Radio Hed: Time Crunch

Radio-Hed-Logo-2By Jeffrey Hedquist

30 or 60 seconds can seem like a short time to tell a complete story. But, you have an advantage. If your story’s compelling enough, the radio listener will suspend disbelief and allow you to C-O-N-T-R-O-L   T-I-M-E!

Small bits of information in a radio commercial can act as “seeds,” each representing an extended period of time. So, in the space of a commercial, you can, with the help of the listener’s imagination, have them experience something which would take several minutes, hours, days, weeks, months, years, decades, even centuries.

Their imaginations and personal experiences will flesh out the story, and fill in the blanks.

For example, a sequence of sound effects can take your listener on a Hawaiian vacation: house door closes, footsteps, car doors, car starts, drives, stops, doors open, close, plane sounds in background, airport interior, PA announcements, plane taxis, takes off, airline attendant’s and pilot’s announcements, plane landing, airport sounds, Hawaiian music, surf. Aloha! Only fractions of a second are needed for each sound, all of which can overlap. Total time: about 20 seconds to represent a couple of days’ adventure.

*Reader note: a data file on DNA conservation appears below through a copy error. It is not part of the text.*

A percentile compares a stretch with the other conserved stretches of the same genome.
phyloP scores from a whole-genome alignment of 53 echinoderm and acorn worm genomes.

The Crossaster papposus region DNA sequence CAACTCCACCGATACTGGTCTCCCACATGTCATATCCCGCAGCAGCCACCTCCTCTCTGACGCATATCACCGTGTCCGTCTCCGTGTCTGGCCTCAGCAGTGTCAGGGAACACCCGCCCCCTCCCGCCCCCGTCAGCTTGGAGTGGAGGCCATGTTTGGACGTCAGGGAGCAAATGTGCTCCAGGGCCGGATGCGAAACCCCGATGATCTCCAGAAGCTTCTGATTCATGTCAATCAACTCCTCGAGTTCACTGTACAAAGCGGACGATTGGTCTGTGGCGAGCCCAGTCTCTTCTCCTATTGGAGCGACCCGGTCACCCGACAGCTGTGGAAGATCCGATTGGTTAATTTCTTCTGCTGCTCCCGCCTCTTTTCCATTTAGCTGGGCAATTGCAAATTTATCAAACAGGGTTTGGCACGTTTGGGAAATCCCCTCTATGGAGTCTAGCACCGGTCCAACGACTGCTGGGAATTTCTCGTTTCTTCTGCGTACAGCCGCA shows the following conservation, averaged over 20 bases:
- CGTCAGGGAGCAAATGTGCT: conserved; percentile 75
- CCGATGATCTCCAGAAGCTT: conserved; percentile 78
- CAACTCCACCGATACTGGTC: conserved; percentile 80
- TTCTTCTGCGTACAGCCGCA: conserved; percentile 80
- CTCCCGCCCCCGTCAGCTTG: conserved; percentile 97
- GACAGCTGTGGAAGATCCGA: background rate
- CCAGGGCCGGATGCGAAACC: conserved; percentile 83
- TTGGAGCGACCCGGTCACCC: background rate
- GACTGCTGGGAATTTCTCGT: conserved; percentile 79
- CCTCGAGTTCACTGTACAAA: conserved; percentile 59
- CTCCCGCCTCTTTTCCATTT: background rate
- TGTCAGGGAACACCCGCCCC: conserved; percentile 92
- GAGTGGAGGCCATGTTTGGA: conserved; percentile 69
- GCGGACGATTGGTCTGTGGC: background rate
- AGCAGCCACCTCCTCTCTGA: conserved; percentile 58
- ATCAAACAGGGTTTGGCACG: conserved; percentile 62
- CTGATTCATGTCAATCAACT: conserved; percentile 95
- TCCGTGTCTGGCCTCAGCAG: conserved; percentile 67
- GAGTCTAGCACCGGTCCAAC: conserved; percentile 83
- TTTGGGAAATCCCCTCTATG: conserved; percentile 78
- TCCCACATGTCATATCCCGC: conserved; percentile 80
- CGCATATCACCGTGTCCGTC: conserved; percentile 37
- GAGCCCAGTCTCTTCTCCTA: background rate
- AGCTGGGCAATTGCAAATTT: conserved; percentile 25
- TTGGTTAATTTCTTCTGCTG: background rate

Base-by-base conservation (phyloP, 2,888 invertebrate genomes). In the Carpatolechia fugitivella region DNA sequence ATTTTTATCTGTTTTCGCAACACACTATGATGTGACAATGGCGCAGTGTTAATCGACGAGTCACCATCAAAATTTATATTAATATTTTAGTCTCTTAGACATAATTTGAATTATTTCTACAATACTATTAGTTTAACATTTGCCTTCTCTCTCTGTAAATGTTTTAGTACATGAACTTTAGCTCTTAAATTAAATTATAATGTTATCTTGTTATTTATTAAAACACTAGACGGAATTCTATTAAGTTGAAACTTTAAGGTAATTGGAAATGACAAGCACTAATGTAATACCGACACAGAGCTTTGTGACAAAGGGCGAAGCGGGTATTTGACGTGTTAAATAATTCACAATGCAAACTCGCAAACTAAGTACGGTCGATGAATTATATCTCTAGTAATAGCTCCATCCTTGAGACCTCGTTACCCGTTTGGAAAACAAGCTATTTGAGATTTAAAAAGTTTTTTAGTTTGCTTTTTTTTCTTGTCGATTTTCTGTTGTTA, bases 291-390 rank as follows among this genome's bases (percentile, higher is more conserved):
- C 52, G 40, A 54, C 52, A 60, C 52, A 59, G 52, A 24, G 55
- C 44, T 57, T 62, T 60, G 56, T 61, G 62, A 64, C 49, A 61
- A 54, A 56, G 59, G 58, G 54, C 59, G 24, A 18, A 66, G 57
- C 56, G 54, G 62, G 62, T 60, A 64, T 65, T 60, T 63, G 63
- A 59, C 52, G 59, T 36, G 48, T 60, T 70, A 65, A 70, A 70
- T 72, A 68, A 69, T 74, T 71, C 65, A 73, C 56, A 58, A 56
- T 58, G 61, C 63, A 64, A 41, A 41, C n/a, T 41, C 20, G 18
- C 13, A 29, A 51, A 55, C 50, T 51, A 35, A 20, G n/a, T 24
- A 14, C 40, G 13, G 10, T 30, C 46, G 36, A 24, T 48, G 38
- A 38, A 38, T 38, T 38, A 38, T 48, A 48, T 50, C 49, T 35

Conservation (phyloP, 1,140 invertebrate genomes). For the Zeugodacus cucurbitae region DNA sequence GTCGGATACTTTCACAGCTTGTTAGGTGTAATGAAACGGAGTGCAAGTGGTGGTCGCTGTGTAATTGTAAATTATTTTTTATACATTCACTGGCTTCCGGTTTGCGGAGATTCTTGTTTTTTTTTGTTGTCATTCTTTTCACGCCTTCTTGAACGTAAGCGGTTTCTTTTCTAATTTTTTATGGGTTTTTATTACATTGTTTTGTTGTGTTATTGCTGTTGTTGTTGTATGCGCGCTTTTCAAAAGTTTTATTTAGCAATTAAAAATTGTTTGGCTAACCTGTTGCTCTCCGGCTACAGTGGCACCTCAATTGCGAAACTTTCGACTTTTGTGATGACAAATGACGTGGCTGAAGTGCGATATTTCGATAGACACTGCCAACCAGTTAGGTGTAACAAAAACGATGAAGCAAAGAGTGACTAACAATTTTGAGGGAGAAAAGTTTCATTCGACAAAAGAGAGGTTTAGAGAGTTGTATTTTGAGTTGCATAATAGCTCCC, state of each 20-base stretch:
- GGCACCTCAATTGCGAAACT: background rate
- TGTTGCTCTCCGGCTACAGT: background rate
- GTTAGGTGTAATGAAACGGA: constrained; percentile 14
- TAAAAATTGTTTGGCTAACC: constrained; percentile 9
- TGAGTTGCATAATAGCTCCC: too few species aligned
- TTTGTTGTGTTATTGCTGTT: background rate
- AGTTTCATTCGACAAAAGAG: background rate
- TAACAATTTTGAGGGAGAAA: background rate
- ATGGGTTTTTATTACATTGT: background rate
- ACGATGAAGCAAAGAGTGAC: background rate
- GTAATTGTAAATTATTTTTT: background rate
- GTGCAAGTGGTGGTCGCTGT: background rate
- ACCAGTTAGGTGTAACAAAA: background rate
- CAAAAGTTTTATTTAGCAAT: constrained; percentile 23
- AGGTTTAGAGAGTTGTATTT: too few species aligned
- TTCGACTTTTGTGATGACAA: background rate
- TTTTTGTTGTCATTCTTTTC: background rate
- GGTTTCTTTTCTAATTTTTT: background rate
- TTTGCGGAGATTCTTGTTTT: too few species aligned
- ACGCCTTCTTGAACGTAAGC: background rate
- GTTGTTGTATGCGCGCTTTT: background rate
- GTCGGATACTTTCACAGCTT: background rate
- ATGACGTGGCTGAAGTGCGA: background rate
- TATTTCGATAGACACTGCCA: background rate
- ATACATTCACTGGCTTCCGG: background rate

Give your audience the experience of an entire sporting event, a concert, even someone’s life with a voice that ages as they describe the phases of their life. You could compress a person’s education from kindergarten through graduate school, or remember all the relationships of their lives ­told in tiny sound bites from their parents, teachers, coaches, first dates, spouses, and retirement buddies.

These concepts could work for insurance companies, financial services, schools, photographers, Mothers and Fathers Day promotions.

Describe the life of a product, a car, a stereo, a home with sounds though the years, from its purchase, to young children growing up, teenagers, to just a couple alone after the kids have left. There are great possibilities for emotional content.

How many of your clients could fit into a time-based scenario? A minute is all the time you need to give your audience years of experience, and a desire to purchase.

© 2003 Hedquist Productions, Inc.  

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